About this object

Thighbone trumpet. The mouthpiece is bound with a brass cover decorated with bands of flowers, repeating 'c' scrolls and waves. The end of the trumpet is covered with leather that has been stitched in place and then finished with two bands of brass that form a 'T' shape, again these are decorated with 'c' scrolls and wave patterns. Attached to the mouthpiece and the base are brass loops that hold a tablet woven strap of navy blue edged with red in place.

Object specifics

  • Type
    Animal Remains; Music/sound; Religion
  • Culture
  • Artist/Maker
  • Place made
    Asia: Central Asia: Tibet [China]
  • Date made
    19th Century
  • Materials
    Bone Human Femur; Copper Alloy; Skin Leather; Textile Cotton
  • Location
    Item not currently on display
  • Acquisition
    From the Collection of Sir Charles Bell
  • Collector
    Charles Alfred Bell
  • Place collected
    Not recorded
  • Date collected
    1913-01-30 before
  • Measurements
    83 mm x 357 mm; x 3 1/4 in x 14 1/16 in
  • Note
    List of Curios No 156: The following description from Charles Bell's 'List of Curios' dated 30th January 1913 and described to him by Barmiak Lama. It reads: ' Thigh bone trumpet, 14" long, bound with brass at one end and leather and brass at the other. Known as Kang-tung. Use different from 82 and 155 (other trumpets in his collection). This kang-tung is used by Lamas of Nying-ma, Kar-gyu and other sects, except Gelukpa, which do not use it much, for calling demons. The Lama at the same time rattles a large damaru (drum) in his left hand. He calls the demons thus to cremation grounds and lets them feed apparently but nor really, on his body. He then preaches to them on the wickedness of their ways and tries to persuade them to give up evil doing. When he has done this at a hundred cremation grounds or grounds where corpses are burnt or given to birds, he is qualified to visit sick persons. To these he calls the demons, gives them an apparent but not real, meal on the sick man's body and then sends them away and the sick man recovers. When calling the demons he recites prayers exhorting them to give up their evil ways, that they may go to the god's world, and warning them that otherwise they will go to hell (nya-la). Curator's note: Well documented item acquired by Charles Bell who was the Political Officer for the Himalayan Region first posted to Darjeeling in 1900. Acquired before 1913, when the item was written up in Bell's List of Curio's. Bell acquired a number of unprovenanced Tibetan religious items from traders operating in the Darjeeling and Kalimpong markets. Item acquired by NML in 1988 following a long term loan dating from 1950. Written by Emma Martin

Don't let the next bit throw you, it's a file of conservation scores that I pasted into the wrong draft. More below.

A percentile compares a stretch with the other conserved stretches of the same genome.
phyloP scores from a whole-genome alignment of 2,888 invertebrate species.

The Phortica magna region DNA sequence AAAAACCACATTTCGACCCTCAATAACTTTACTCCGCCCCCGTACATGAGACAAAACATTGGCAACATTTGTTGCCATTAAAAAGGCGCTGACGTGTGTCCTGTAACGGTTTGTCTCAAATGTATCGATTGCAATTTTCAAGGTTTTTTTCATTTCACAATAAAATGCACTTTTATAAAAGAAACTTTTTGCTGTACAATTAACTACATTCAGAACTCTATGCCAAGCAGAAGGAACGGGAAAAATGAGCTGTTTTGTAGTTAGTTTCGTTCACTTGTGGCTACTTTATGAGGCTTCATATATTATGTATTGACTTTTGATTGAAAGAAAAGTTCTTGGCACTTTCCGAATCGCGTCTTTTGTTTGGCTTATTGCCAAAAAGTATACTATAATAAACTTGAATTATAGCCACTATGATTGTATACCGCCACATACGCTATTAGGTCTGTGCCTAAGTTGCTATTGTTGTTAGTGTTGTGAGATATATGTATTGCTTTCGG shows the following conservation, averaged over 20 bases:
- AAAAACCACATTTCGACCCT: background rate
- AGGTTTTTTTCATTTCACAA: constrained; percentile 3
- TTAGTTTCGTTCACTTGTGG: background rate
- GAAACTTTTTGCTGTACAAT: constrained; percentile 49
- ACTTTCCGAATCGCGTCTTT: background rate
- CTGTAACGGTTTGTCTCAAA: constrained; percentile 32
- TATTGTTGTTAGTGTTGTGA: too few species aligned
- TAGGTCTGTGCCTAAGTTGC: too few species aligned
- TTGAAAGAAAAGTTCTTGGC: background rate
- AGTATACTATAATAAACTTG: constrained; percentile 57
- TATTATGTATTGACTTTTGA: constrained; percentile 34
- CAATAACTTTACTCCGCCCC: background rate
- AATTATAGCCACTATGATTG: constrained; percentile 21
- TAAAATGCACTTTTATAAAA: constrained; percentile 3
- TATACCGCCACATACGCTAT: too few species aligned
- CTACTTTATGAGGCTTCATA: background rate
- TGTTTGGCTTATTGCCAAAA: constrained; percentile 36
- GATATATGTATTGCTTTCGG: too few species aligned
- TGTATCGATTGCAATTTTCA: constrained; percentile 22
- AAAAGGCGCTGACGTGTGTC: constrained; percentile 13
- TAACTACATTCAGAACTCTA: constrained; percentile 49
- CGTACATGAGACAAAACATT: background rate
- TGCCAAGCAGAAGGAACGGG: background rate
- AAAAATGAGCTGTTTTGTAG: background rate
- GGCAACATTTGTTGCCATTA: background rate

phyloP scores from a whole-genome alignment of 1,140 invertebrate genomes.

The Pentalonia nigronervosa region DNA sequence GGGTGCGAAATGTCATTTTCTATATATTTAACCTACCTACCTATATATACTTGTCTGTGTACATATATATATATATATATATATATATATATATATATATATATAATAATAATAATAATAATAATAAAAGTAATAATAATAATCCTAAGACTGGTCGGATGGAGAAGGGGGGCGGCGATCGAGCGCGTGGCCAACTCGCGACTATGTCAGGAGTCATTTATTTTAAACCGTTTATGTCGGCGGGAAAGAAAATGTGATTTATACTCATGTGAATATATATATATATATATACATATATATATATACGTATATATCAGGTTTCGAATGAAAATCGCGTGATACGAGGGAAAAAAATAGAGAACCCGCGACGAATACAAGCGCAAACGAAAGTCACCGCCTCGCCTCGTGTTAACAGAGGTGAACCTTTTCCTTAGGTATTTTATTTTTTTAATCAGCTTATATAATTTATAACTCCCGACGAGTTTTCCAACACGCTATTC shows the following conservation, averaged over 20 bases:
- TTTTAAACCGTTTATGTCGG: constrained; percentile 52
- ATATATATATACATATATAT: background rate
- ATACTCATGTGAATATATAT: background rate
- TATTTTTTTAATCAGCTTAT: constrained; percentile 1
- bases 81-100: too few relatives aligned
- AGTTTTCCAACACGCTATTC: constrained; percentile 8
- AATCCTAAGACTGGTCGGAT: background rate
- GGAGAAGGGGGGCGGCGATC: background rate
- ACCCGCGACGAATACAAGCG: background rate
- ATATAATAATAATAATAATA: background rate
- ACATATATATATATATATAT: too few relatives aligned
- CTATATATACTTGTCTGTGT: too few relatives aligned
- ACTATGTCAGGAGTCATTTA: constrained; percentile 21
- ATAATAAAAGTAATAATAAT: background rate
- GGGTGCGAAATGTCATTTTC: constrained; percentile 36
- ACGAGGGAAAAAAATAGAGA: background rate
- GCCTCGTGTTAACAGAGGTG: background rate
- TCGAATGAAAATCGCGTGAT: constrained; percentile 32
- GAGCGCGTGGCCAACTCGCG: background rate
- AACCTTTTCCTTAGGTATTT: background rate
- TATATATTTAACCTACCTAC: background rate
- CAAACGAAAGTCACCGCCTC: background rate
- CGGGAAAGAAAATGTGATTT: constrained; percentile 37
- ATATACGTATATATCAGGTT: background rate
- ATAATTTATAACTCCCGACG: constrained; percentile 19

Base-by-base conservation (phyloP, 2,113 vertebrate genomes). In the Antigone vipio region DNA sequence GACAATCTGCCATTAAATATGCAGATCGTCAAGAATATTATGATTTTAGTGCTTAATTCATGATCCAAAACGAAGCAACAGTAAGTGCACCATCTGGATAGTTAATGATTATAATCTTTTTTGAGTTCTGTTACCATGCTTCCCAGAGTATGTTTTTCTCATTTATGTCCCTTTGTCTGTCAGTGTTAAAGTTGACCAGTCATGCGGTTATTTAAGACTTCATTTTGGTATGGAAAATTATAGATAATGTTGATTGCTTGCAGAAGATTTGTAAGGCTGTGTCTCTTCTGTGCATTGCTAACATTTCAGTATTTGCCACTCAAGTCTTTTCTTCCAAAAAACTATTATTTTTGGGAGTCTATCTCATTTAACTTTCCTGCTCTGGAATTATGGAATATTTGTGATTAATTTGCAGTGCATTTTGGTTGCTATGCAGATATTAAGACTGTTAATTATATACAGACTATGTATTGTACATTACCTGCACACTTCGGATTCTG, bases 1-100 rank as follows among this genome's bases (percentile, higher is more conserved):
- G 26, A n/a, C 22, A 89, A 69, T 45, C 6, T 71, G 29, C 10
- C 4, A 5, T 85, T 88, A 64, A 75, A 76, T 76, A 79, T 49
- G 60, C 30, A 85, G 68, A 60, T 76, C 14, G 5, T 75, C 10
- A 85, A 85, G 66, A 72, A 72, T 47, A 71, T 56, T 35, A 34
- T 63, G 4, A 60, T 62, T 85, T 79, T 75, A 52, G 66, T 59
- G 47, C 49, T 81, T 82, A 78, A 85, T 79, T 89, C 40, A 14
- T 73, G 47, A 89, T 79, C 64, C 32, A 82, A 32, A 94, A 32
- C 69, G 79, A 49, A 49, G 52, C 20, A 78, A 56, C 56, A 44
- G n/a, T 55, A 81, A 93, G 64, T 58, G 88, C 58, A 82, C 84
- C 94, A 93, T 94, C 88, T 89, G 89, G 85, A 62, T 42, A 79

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  • List of Curios

    Bell, Charles Alfred

    Author: Bell, Charles Alfred
    Description: A typed object catalogue from Bell's handwritten notes on a wide variety of objects from his personal collection. This information often contains, the date he obtained an object, its provenance (including where and who he acquired from) and the person responsible for giving him the information. The process of writing the inventory began in December 1912 and continued until the late 1930s.

  • Tibet: Catalogue of Exhibits

    Tankard, Elaine

    Author: Tankard, Elaine
    Publisher: Liverpool Public Museums
    Date: 1953-03
    Description: Introductory essay and catalogue entries, in themes, for the 1953 exhibition; 'Tibet', held at the Walker Art Gallery.

Object view = Humanities
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